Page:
Imagine building bigger, stronger muscles without ever lifting a weight.
Imagine walking into a gym, putting on a bodysuit covered with electrodes, and going through a “workout” without breaking a sweat.
Imagine those electrodes zapping your muscles into higher levels of activation, and because of that high-tech stimulus, you achieving new levels of mass and power—levels you would have otherwise never achieved on the bench or in the squat rack.
That’s the pitch for a new wave of gyms offering whole-body electrical muscle stimulation (EMS). Nova Fitness says their EMS workouts are “three times more efficient than your traditional workout,” while Manduu claims 15 minutes of EMS “can equal six to eight hours of traditional strength training.”
Mubariz Khan / EyeEm
In theory, it makes some sense. Anyone who’s seen The Matrix knows the human body is literally electric. We create electricity to keep ourselves alive, and we respond to it when something goes wrong.
That’s why paramedics use a defibrillator to jump-start a stalled cardiac muscle. Doctors and physical therapists have used local EMS, with the electrodes placed on a single muscle, for decades. It’s a valuable tool to help speed recovery and limit muscle loss from injuries.
But whole-body EMS is new, and wholly different from the therapeutic model. For sessions that typically take 30 minutes or less, sold in packages that cost as little as $35 per workout, they promise all the results of gym training with a fraction of the time and effort. Could that possibly be true?
Big Promises, Slim Evidence
Studies on whole-body EMS are all over the place. Research teams have used it in different ways, with different populations, in different circumstances. When researchers in Spain tried to wrangle all of it for a systematic review, they found it’s impossible to draw any conclusions.
Same with another type of EMS, which promises “muscle sculpting” using a device called the truSculpt Flex. The treatments concentrate on one muscle group at a time—usually the abs—with electrodes that hit up to eight areas simultaneously.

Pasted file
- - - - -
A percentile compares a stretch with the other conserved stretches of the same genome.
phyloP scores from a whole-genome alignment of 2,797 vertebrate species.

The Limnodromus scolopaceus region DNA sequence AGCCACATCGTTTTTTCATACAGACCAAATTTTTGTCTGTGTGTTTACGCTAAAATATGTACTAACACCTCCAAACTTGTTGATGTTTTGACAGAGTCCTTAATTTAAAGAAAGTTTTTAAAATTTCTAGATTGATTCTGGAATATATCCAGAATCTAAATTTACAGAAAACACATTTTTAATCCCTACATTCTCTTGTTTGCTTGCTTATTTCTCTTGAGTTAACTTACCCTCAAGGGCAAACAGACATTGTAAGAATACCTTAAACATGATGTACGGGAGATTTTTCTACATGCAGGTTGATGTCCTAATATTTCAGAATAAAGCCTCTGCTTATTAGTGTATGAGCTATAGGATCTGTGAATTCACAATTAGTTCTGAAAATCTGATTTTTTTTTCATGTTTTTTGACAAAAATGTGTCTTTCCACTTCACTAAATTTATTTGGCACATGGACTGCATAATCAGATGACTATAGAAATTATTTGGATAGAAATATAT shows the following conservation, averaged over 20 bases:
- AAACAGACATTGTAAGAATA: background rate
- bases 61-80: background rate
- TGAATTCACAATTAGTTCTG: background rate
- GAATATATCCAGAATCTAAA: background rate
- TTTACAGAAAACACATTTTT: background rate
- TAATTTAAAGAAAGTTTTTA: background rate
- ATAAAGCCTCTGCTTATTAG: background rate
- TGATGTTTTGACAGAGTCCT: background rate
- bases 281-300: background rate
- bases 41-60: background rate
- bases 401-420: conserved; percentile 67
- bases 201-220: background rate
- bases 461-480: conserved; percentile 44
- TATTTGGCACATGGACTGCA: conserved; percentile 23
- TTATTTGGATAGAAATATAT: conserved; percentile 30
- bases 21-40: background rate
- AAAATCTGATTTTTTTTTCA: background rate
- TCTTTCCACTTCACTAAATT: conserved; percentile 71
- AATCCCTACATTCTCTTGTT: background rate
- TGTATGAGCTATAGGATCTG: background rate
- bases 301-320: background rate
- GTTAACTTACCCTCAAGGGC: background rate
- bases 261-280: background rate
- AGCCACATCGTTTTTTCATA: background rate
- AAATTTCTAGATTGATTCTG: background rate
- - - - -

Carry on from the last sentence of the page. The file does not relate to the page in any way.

“If they’re planning to improve the appearance and the overall muscle thickness of the core, this is a really great device,” says Michael Somenek, M.D., a plastic surgeon in Washington, D.C.
In his own trials, he says he’s seen increases in the muscle thickness of the rectus abdominis of up to 24 percent. That’s with four 45-minute treatments in two weeks, at a cost of hundreds of dollars per session.
One study that directly compared whole-body EMS with strength training found similar increases in strength and muscle mass. But those who lifted did slightly better, and they did it with a program few personal trainers with legitimate credentials would recommend for newbie lifters: one set to failure of 10 to 13 exercises, done twice per week.
But the real problem with whole-body EMS is what the companies selling it don’t want you to know.
Shots in the Dark
Nicola Maffiuletti, Ph.D., has researched EMS for some 20 years—first with athletes at a university in France, and now with patient populations at an orthopedic clinic in Switzerland. Most of his studies involved local EMS, activating one muscle at a time. Finding the optimal intensity—enough to stimulate the tissue, but not so much you damage it—requires a rigorous protocol. It’s different for every person and every muscle.
Imagine the challenge of finding the right intensity for every muscle group simultaneously. “There’s no way for trainers to select the right dose,” Maffiuletti says. He learned that first-hand, when he tried whole-body EMS a few years ago. “I’m pretty active, and I had soreness for a month.”
Some users, he learned, had more than soreness. A physician in Israel told him he’d seen three patients who’d gone to the ICU for kidney damage following whole-body EMS. They were diagnosed with rhabdomyolysis, a potentially fatal condition caused by extreme muscle damage.
Wolfgang Kemmler, Ph.D., one of the most prolific exercise scientists studying the topic, concedes that whole-body EMS is “a perfect tool to trigger severe and long-lasting” muscle damage, which ranges from delayed-onset muscle soreness to rhabdomyolysis.
To Kemmler, EMS can be “a good option for people with low time resources, joint limitations, or simple aversion against conventional resistance exercise.” But much depends on the trainer, and how well he or she can modulate the intensity to sufficiently stimulate multiple muscle groups without painful or even catastrophic damage.
Trainer and physical therapist Chad Waterbury, D.P.T., puts it more bluntly: “It’s for people who don’t like to work out.”
Waterbury often uses local EMS with patients recovering from surgery. After ACL repair, for example, the patients can’t activate their quadriceps completely. Electrical stimulation helps those muscles generate the force they need to return to normal.
“I don’t use it all for healthy people, and don’t recommend it,” he says. “You want your nervous system to develop through voluntary actions—trying to lift heavier weights, or trying to move light loads faster. There’s no evidence EMS will lead to those benefits for people that are consistently lifting weights.”
Maffiuletti’s assessment is equally blunt. “I always conclude it’s not at all safe,” he says. “It’s not at all effective. And I do not recommend its use, especially at this stage.”
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